“Maybe, but I must admit I’m afraid of making a fool of myself. What if this turns out to be the worst decision I ever made?” Pascal closed his eyes for a moment. “This is my last chance, and I want to win that polka dot jersey. I want to be King of the Mountains.”
“You don’t want to win the maillot jaune?”
Pascal chuckled. “I gave up on winning the yellow jersey several Tours ago. I’m a mountain specialist, not a speed or distance one. Hell, last year I was thirty kilometres away from winning, and a barbed wire fence took it away from me.”
“Don’t remind me. I still have nightmares from the pictures and video of your accident.”
He could hear the fear in Laurent’s voice, and Pascal wished he was with his friend, so he could hug him. He wanted to reassure Laurent that he was all right, but he had to be honest as well.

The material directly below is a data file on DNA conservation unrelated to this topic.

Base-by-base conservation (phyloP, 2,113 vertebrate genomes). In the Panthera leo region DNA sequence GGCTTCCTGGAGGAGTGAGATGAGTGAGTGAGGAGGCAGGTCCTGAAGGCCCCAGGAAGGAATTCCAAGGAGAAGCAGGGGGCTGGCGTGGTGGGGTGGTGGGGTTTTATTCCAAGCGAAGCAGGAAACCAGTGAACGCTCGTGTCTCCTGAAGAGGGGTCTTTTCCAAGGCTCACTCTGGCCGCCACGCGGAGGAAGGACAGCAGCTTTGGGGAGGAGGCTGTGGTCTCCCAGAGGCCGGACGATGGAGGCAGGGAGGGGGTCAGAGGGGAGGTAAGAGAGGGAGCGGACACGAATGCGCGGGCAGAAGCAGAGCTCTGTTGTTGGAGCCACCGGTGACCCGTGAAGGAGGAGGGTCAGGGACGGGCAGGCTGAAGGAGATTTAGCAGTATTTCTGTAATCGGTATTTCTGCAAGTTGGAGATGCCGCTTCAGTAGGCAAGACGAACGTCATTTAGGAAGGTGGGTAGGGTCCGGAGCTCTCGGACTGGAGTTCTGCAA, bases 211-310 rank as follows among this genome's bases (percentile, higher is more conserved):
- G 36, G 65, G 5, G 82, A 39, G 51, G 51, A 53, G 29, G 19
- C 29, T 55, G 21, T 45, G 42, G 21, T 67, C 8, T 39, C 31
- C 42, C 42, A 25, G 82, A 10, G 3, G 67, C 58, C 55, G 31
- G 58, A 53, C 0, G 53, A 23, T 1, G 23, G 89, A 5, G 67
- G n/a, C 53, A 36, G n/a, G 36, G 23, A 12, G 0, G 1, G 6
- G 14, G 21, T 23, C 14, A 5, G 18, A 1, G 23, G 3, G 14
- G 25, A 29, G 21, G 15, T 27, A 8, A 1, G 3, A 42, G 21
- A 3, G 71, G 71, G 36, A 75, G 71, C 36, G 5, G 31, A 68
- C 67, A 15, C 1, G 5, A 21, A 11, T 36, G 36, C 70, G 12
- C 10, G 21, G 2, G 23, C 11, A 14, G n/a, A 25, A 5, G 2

“I still have nightmares of being tangled up in the wire and not being able to get out. I freak out because the race isn’t just the Tour. Suddenly, if I don’t get back on my bike and start riding again, I’ll die.” Pascal shuddered, remembering how he’d awoken in a cold sweat the night before from a dream like that.
“You have no one to hold and reassure you that everything is all right,” Laurent murmured.
Pascal opened his eyes before turning to look back over the yard. “There hasn’t been anyone for close to a year.”
He didn’t want to think about Stephen, and how the bastard had run out on him after the Tour. He’d taken one look at Pascal’s scratched and cut-up legs, then walked away. Oh, Stephen had claimed it was because he couldn’t deal anymore with how dangerous cycling was. It didn’t seem to matter that Pascal had been in a far worse wreck a couple of months before. One where he’d ended up in the hospital with cracked ribs and a sprained wrist, yet Stephen had stayed with him that time.
“Stephen was a complete bastard, Pascal. He left you because you were no longer perfect. He’s obsessed with outward looks. Thank God he did leave because you deserve better.” Laurent made no bones about the fact that he’d never really liked Stephen, and unlike Pascal, Laurent didn’t keep his opinions quiet.